One of the questions I’m asked most frequently is what basic gardening book I recommend. And to be honest I’ve yet to have a great answer. But at least when it comes to growing food, I now have an answer.
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I didn’t know what to expect when I opened up Kevin Espiritu’s new book Field Guide to Urban Gardening, but I had little doubt that it would be compelling, well researched and, well, enthusiastic. That’s because that’s exactly how Kevin is on social media (including Instagram where I follow him the most).
But what exactly is urban gardening? Surely it’s the kind of gardening Espiritu himself does, which is practically in the middle of a San Diego street (a placement that’s both a blessing and a curse as you read in the book). But I couldn’t imagine that it had anything to do with where many of my friends garden, which is to say generally SUBurban.
But if Espiritu’s book is any indication, we’re all urban gardeners. The information in it is suited to literally any gardener. In other words, you should pay more attention to the subhead: “How to grow plants, no matter where you live.”
Mixed in among excellent ideas for growing in small spaces is great hardcore scientific information on growing, soil and more delivered in an approachable manner.
Espiritu assumes nothing about the reader, which means that gardeners of many skills levels are equally served by the book, from those looking to just start out to experienced gardeners looking to try something new. I loved the section on growing microgreens, which I’ve been wanting to try for some time but never got around to researching.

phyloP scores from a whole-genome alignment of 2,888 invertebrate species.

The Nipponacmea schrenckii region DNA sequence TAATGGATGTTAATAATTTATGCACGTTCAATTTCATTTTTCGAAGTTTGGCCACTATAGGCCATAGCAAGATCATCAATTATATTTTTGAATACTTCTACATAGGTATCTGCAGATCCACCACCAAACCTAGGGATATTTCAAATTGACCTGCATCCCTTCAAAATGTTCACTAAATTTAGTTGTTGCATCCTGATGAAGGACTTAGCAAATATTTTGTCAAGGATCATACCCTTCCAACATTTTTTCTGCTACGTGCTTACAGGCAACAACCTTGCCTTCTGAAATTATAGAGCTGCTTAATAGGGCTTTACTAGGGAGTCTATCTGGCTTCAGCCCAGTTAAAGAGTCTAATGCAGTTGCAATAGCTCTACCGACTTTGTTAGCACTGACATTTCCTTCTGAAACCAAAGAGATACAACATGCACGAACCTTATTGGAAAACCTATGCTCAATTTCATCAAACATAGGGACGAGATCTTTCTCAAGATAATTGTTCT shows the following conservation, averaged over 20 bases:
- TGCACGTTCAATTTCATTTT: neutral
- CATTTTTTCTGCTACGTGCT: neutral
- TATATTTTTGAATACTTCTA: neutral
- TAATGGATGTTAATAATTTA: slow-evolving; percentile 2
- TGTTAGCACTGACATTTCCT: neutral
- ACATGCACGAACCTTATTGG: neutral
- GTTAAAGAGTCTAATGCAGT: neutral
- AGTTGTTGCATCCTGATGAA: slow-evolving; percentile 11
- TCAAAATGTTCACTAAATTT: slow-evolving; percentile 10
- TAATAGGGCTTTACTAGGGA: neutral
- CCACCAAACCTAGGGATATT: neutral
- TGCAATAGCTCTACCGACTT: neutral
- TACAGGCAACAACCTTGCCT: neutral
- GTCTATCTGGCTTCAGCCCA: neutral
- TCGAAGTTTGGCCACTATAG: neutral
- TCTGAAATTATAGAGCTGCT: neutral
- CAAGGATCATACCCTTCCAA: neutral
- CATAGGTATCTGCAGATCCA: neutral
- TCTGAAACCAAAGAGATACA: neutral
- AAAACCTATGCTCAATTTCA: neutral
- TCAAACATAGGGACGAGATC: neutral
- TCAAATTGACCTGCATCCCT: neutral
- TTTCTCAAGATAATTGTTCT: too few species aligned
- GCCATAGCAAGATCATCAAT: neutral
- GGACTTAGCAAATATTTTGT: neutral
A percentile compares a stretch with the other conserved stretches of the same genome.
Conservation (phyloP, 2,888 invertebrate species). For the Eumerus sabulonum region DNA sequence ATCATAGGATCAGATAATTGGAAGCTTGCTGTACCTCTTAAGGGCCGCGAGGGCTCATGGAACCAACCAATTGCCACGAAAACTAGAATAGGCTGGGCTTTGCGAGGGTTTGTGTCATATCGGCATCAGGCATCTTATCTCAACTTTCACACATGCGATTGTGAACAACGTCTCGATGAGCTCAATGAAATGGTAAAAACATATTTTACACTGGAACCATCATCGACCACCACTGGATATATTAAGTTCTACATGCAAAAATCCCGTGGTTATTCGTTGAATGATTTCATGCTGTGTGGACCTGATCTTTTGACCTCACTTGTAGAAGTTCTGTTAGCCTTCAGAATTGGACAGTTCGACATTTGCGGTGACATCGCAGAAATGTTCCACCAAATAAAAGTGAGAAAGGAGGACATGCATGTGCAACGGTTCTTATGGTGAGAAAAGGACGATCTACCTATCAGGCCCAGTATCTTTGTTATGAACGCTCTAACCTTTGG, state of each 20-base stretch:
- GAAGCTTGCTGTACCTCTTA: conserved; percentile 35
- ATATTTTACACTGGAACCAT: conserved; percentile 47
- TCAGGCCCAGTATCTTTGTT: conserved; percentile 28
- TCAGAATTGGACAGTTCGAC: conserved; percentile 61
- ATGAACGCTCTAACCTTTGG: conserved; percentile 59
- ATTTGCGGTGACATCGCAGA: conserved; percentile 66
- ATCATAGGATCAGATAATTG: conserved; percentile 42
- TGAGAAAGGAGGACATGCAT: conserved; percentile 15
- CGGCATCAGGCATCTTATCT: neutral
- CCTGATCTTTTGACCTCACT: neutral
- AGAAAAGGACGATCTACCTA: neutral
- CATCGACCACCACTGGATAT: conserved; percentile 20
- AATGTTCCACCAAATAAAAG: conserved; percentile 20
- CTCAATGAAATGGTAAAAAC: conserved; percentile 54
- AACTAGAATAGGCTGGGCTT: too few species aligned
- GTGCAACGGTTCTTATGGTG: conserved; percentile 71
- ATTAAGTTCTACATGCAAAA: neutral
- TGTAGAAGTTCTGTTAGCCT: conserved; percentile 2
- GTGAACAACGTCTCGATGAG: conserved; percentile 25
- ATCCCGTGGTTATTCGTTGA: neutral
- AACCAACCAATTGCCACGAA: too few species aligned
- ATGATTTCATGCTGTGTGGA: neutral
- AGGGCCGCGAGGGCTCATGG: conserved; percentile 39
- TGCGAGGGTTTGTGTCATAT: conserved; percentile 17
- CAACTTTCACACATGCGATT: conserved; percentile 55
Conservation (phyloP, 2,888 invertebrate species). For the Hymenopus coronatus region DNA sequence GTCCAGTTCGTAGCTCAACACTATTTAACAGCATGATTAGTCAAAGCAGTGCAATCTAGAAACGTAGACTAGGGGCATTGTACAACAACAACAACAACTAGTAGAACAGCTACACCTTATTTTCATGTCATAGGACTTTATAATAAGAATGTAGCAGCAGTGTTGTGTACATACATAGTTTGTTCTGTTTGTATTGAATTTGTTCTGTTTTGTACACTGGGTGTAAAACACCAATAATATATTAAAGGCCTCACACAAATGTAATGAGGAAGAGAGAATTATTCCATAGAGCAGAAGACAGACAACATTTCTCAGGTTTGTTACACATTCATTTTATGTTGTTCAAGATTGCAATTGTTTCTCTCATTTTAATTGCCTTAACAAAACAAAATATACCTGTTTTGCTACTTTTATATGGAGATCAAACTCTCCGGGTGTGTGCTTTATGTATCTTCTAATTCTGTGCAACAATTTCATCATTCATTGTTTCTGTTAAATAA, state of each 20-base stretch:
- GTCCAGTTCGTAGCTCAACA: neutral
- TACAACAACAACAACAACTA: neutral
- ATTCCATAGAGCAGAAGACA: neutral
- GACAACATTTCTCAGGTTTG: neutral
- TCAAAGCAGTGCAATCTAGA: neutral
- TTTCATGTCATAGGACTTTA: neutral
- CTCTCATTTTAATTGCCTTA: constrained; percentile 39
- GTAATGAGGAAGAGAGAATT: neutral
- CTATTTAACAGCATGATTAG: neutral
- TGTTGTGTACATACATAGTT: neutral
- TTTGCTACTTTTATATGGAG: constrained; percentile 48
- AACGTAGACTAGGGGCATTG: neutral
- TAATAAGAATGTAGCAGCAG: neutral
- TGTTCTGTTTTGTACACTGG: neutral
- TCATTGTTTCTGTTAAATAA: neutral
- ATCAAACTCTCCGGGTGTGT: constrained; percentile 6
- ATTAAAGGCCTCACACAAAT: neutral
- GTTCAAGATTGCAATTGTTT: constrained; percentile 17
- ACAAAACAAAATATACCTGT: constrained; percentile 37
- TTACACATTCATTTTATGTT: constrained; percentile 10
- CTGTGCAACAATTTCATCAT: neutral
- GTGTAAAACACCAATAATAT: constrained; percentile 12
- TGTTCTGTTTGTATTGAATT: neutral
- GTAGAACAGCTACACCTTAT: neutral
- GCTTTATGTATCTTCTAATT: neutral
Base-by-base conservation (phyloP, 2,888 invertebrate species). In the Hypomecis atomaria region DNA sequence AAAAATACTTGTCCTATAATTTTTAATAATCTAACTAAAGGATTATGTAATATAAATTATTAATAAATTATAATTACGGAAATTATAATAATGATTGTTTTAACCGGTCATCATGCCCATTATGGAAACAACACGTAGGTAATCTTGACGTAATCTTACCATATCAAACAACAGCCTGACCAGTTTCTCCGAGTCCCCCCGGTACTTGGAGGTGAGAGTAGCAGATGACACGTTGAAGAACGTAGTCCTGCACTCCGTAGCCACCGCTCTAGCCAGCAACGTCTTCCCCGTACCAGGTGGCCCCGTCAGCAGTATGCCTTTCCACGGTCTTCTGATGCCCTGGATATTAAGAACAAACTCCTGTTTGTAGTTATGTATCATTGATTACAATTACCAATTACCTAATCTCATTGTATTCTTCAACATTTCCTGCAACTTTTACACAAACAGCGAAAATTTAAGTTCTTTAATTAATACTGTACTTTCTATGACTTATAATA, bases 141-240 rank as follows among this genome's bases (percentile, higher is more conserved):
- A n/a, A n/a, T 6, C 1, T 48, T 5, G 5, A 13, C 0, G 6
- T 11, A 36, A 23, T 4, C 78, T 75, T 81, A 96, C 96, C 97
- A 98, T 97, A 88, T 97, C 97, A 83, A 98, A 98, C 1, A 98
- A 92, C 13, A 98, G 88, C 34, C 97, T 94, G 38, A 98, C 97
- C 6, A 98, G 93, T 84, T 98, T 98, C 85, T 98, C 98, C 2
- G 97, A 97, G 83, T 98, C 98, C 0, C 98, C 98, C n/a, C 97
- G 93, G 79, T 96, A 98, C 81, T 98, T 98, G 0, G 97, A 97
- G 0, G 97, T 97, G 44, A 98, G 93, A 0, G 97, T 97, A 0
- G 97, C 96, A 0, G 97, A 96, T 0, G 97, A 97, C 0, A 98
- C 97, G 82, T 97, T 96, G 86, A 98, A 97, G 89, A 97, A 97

Information on smaller gardening matters, little items you may find yourself wondering about, such as how to clean planting containers and how much soil you need for a particular container size, are given mention without belaboring the point.
The book is illustrated with hundreds of excellent photos that help explain and inspire. In fact the photos on their own make a compelling argument for having this book—part reference guide, part gardening inspiration—on your bookshelf rather than seeking out the information piecemeal online.
Whether you’re seeking a good beginning gardening guide, particularly one well suited to growing food, or you are just looking for great ways to grow big in small spaces, Field Guide to Urban Gardening ticks all the right boxes.
P.S. Do check out Kevin on Instagram as well as on his blog Epic Gardening. Right now he’s doing a one-month challenge in which everything he eats he has to grow, catch or barter for and it’s been fun to watch him get very creative. Right not he’s still at the point where potatoes are great but I’m wondering when he’s going to decide he never wants to see another potato again.